You were the CEO of Ziff Davis when SoftBank acquired the media company in 2000. You then joined SoftBank Capital as a managing partner. (Softbank Capital was SoftBank’s corporate venture capital practice, which invested in Yahoo, Alibaba and The Huffington Post). What can you tell me about SoftBank’s investment strategy?
HIPPEAU: As you can tell from what’s going on, SoftBank is a big vision investor and has been very, very successful. The first investment I was involved with was Yahoo. Masayoshi Son has a real knack for what’s going to happen in 10 years or 20 years and he makes big bets. Some of those big bets have paid off really nicely. Probably the largest return of any VC investment from what I can tell has been his investment in Alibaba. So I think the Vision Fund is just a continuation of how the world is being transformed in radical fashion because of technology and some big bets. I think it’s courageous, and he has a good track record of success doing that.
Son has been called a one-man bubble-maker. Do you think that’s a fair characterization?
HIPPEAU: I don’t think that’s right. I think bubble-maker means you’re hyping or making investments without any real thought. I don’t think so. I think that we, in the United State, are a little too conservative at times. All you have to do is look at how every day there’s a new investment made in Asia where it’s not uncommon for a bike-sharing company to raise $ 300 million. So you say, “Wow, how is that possible?” And then you look at the market, where there’s no legacy infrastructure in many cases, and see that it’s a lot easier to build these markets because they’re building them from scratch. Then you begin to realize, “Well, $ 300 million probably makes a lot of sense if someone wants to dominate that particular market and they’re making a big bet.”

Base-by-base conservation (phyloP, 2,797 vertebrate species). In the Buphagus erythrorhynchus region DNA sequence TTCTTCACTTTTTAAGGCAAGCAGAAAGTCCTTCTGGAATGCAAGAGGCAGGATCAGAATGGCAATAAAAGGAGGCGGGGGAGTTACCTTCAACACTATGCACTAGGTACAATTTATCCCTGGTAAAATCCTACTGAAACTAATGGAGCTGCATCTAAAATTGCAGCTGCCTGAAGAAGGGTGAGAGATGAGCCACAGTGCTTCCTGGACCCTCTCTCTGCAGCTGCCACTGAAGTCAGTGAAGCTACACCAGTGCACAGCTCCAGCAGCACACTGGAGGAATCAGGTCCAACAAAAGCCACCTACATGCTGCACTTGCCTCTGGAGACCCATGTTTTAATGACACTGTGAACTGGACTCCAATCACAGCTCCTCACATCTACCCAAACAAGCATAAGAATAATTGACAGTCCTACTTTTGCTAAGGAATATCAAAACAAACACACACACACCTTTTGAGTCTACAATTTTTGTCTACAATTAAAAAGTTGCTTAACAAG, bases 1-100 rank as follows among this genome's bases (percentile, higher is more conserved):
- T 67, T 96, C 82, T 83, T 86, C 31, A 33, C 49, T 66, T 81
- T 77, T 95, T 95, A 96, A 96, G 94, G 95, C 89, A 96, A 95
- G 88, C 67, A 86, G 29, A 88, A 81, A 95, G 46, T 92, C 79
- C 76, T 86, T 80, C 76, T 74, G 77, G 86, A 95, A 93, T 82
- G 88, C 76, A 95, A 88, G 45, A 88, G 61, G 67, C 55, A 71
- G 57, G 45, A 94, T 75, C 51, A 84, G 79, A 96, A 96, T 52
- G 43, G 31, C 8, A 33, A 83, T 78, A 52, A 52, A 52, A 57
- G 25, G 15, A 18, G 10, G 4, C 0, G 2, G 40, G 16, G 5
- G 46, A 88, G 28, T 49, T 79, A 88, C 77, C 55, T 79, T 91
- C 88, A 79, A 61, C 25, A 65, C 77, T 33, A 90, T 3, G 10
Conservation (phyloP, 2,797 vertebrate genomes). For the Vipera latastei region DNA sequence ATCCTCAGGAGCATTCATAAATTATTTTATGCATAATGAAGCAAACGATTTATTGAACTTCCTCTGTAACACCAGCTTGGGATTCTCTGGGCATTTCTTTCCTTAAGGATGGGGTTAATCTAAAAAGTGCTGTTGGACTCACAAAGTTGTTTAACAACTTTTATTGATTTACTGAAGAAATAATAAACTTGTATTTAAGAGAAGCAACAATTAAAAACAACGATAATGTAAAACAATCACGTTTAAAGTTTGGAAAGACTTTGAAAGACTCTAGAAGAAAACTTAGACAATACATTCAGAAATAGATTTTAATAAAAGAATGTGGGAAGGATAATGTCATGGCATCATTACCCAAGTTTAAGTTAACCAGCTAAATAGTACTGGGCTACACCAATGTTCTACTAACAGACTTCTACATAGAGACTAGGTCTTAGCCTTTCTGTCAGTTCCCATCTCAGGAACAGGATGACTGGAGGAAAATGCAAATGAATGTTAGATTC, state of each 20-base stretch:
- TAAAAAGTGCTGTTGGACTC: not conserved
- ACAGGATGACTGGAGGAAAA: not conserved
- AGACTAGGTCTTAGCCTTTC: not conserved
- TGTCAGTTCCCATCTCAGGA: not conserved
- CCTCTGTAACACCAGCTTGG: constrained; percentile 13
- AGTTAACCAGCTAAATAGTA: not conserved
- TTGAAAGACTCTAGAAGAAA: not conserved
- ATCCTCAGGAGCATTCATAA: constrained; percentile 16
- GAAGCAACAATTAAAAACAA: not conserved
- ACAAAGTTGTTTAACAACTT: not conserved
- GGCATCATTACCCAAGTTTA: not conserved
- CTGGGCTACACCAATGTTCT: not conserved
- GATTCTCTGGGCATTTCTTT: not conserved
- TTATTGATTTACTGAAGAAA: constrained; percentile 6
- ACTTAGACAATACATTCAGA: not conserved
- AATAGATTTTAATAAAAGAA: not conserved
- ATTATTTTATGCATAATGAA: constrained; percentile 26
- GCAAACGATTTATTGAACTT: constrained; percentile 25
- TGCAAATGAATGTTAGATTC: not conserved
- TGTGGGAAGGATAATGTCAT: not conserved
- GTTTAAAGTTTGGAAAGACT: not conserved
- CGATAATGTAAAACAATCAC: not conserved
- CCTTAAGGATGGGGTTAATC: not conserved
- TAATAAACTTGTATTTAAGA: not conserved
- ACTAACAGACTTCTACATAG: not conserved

I’m not sure that as a community we’re embracing those sorts of large bets here in the United States. We’ve done it with Uber and some of these other large companies, but I think it happens more frequently in Asia.
You and a lot of the firm’s investors have more of an operating background. How does that affected the way you make investment decisions?
HIPPEAU: All of our partners, myself included, have an operating background. And we believe that’s very important. It grounds you in reality and gives you a sense of what’s real and what’s possible. We obviously understand technology and the market forces, but what we collectively do is provide realistic, concrete, and actionable advice on how to build a company.
Sexual harassment allegations have recently come to the forefront in the venture community. How can people address and solve this problem?
HIPPEAU: There’s a number of ways. One, is obviously, a no-tolerance policy whether that’s sexual harassment or any kind of bullying or any kind of discrimination. None of that should be tolerated in an organization.
You address the issue through education, culture, and awareness of what is inappropriate. You have to be aware of what’s going on. You can’t just sweep things under the rug. The New York Times published a story about “superstar harassers,” the likes of Harvey Weinstein, and how companies over the years have looked the other way because they want to protect their stars. People have to be aware that it does not matter who it is — whether it’s someone who is the face of the company or someone who has a lot of ownership — those people should be treated the exact same way as everybody else. It’s a cultural thing that used to be reinforced all the time. People need to feel safe and that they have a voice. The moment there’s something inappropriate, it should be taken seriously.
What’s the best business advice you’ve ever received?
HIPPEAU: The best business advice I’ve received is that you’ve got to live your life with your eyes wide open. You’ve got to be constantly aware of what’s going on in your environment, and in our business especially, you have to be extremely curious. This is why a lot of great VCs find their careers in journalism. The enemy is rigidity and the belief that you always know what to do. The world around you doesn’t function that way — learn as much as you can and opportunities will appear.